As an civil engeneer(i hope thats the correct term) i have a lot to do with permits and legal entanglements.

    Sorry about that.....
  21. Thnx Mike, i guess my point wasnt that unclear however my bad english is not something i should be posting with as it comes to these technical issues. I will not do so anymore, please disregard any of the legal implications i mentioned.

  22. What is the difference between taking and publishing photographs of "public" persons such as celebrities, and taking and publishing a photo of the lady at the open street fair, whether taken on public or private property?

    When does an ordinary person become a celebrity? The nine trapped miners became instant celebrities and it was a photographic field day.

    Even some celebrities take offense at being photographed and retaliate...Sean Penn for example.

    What about payment? Dorothea Lange's photo of Migrant Mother has been published extensively, but the woman photographed (who recently died) received a lot of nothing for the use of her image.

    Tabloids such as the Enquirer make extensive, and often questionable, use of unauthorized photographs of people, and I doubt these magazines could be considered "news" papers. They are commercial activities.

    It seems to me if I want to get deeply involved in candid people photography I need to be willing to risk whatever consequences may come from such photographic activity. That is what I need to consider seriously.
  23. The day of the candid HCB type photos went out with the
    proportional number of lawyers. A public figure is different than a
    private individual. But, even public figures have private lives and
    are now evoking that right when it's violated. So, legally you can
    shoot a stranger for non profit use. But if that person deems any
    public display of that image as demeaning they can sue you. It's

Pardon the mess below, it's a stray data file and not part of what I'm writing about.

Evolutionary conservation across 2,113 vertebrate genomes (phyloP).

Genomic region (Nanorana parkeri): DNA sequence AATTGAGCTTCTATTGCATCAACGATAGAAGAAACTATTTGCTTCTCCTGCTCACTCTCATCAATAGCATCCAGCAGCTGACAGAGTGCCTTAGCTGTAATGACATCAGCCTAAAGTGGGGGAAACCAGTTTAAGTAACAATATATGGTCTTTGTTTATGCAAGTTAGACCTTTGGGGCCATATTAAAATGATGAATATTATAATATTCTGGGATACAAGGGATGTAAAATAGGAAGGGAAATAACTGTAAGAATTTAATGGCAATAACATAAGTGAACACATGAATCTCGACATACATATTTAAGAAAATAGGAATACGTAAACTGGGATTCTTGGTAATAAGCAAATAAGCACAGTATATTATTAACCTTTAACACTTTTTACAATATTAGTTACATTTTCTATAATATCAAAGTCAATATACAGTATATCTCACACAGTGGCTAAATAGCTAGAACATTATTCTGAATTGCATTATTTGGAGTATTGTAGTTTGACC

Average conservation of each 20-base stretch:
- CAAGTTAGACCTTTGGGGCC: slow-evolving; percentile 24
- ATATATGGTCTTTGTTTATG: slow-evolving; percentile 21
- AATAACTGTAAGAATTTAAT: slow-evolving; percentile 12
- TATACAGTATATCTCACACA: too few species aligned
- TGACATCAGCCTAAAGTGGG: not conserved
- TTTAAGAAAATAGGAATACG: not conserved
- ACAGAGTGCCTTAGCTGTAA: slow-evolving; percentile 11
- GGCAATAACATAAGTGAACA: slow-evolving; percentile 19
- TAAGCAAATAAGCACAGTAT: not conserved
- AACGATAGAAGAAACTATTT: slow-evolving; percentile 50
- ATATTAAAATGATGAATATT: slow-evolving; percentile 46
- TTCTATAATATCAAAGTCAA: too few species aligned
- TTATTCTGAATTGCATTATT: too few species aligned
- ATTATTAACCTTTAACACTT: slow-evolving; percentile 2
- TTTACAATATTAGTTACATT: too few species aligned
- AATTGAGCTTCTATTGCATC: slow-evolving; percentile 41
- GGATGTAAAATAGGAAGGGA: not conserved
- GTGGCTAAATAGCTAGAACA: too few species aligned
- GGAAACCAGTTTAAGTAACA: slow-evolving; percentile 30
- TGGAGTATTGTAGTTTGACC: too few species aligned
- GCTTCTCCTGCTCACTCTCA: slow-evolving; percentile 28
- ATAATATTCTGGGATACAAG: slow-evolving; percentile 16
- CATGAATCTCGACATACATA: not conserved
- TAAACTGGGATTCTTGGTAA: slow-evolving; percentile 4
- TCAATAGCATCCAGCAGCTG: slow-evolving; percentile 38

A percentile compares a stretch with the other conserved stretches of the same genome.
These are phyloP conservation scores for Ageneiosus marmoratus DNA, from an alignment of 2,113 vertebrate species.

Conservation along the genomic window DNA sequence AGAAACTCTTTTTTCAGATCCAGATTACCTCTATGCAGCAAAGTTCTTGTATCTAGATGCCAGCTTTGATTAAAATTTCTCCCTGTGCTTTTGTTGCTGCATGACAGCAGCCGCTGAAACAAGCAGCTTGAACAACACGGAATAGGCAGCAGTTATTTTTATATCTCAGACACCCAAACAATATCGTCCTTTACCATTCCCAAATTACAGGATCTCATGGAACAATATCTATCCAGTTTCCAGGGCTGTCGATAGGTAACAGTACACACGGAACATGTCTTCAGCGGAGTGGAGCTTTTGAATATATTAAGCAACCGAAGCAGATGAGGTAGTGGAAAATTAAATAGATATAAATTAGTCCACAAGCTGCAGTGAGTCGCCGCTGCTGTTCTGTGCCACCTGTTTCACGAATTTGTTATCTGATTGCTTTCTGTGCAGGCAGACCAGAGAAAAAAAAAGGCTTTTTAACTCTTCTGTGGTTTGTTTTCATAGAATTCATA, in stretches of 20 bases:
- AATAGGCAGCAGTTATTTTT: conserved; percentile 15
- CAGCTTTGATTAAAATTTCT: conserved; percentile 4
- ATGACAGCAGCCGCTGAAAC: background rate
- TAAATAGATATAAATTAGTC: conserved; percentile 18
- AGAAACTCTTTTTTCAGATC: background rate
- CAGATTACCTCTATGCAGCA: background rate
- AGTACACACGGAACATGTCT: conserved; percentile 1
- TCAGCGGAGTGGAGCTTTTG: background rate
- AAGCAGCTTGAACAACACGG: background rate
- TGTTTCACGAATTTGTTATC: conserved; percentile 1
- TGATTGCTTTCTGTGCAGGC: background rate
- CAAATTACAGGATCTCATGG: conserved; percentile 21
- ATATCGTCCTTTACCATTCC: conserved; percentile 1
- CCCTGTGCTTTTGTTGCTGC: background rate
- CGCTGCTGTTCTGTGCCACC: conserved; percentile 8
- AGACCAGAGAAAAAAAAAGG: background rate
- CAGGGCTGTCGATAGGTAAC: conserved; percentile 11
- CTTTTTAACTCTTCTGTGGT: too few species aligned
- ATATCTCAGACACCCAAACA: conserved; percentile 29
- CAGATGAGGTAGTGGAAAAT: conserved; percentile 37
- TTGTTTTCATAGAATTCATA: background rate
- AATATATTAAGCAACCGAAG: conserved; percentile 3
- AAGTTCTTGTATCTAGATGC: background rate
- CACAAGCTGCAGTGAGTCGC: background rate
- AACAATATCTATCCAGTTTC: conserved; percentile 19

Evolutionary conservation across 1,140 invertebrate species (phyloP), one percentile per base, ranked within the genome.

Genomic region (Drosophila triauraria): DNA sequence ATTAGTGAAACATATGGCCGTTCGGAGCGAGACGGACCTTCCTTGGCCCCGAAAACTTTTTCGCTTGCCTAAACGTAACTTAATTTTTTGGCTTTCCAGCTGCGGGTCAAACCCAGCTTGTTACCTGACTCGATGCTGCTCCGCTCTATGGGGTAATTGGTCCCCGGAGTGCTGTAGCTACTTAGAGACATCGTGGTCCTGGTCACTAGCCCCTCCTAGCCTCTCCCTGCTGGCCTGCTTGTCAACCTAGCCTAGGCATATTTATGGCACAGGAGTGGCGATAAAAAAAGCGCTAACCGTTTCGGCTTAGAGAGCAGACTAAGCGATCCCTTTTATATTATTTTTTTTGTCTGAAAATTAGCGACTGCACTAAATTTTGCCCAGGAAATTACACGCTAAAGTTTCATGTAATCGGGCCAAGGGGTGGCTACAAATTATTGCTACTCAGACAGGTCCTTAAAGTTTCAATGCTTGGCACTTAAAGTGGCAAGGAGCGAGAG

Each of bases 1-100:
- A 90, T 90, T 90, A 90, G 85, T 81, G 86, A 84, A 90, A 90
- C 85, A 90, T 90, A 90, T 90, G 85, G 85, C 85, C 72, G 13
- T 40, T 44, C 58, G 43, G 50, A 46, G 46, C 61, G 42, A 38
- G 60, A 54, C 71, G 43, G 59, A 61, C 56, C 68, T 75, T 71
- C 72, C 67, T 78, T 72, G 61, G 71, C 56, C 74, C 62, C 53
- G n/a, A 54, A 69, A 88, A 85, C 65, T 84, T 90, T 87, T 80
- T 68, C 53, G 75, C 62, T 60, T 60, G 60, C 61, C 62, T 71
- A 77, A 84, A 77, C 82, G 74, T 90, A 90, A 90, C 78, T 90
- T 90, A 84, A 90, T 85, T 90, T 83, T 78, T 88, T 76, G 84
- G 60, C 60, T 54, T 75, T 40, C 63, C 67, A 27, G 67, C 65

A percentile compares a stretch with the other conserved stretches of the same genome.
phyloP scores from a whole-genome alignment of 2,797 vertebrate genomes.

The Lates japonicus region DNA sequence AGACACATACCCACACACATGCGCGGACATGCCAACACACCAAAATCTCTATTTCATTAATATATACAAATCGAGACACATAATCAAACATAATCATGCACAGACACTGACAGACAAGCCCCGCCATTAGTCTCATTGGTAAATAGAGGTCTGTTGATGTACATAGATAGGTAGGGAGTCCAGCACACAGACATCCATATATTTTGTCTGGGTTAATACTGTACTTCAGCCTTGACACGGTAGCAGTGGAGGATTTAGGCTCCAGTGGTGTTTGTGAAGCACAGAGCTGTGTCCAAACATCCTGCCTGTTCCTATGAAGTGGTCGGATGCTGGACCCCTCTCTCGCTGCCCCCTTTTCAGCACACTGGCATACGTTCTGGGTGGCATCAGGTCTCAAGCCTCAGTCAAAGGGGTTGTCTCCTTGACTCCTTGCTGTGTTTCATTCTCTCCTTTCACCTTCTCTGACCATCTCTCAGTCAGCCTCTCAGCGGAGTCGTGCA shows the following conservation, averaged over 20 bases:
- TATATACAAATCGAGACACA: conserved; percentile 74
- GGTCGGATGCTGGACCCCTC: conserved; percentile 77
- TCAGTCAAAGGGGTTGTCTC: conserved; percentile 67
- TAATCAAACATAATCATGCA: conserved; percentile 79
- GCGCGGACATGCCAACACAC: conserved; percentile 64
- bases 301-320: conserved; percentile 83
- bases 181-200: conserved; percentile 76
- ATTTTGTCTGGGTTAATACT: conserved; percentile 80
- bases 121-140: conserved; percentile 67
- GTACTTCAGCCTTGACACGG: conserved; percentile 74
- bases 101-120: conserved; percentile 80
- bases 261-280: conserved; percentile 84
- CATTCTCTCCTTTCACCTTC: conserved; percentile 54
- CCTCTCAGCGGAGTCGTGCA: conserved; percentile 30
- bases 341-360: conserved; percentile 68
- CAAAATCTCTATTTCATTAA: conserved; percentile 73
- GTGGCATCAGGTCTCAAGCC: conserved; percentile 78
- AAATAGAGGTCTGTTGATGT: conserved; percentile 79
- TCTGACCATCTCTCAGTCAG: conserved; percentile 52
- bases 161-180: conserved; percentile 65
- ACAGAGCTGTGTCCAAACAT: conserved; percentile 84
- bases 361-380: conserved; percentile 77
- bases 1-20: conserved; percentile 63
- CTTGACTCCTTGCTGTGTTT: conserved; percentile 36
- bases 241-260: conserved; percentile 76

called libel and slander, something you cannot do with pictures
    or words in a public forum....including this one. One can huff and
    puff all they want, but it is a serious piece of business when
    you're hit with a lawsuit, so care and a release form are the best
    weapons of defense. P.S. I was on the fringes of a lawsuit ( not
    the plaintif), that resulted in a $800,000. award against an
    advertiser, which they paid rather than dragging it out with
    lawyers costing almost that much again. After that I took out a
    $1,000,000 insurance policy against just such a mistake. Far to
    many people call their lawyer at a drop of a hat.
  24. Marc,

    I have been reading alot on previous posts in this site (search options 'legal' and 'law').
    It seems re-using a pic for an ad is the dumbest thing anyone could do. You should have the proper release form(not the one you had when you first used the pic, if you had it at all) BEFORE your start taking pictures.
    As to candid shots being used for non-commercial/artistic work i havent found anything that would suggest youll need a release form to post/publicise it(yet).
    As this is not a matter to take lightly i would suggest you will all look into previous postings.

    Thanx to all of ya.....
  25. Henk, the issue wasn't the reuse of an image previously used. It
    was one of using a Stock Image with attendant standard
    releases which are not a guarantee of absolute legal rights. Mis-
    use the picture and you could be libel.
  26. Marc,

    About this dreadfull ordeal, we can all make mistakes....

    Would it have made any difference if you did a reshoot, got a signed releaseform(before taking pictures) explicitly stating the photographs would be used for this specific ad, and compensated the model for his/her time.
    Or before using the photograph would have set up a 'new' contract with the model in which permission was granted for this ad, compensating the model for public exposure(or whatever you call it)?

    Or should you have done something else?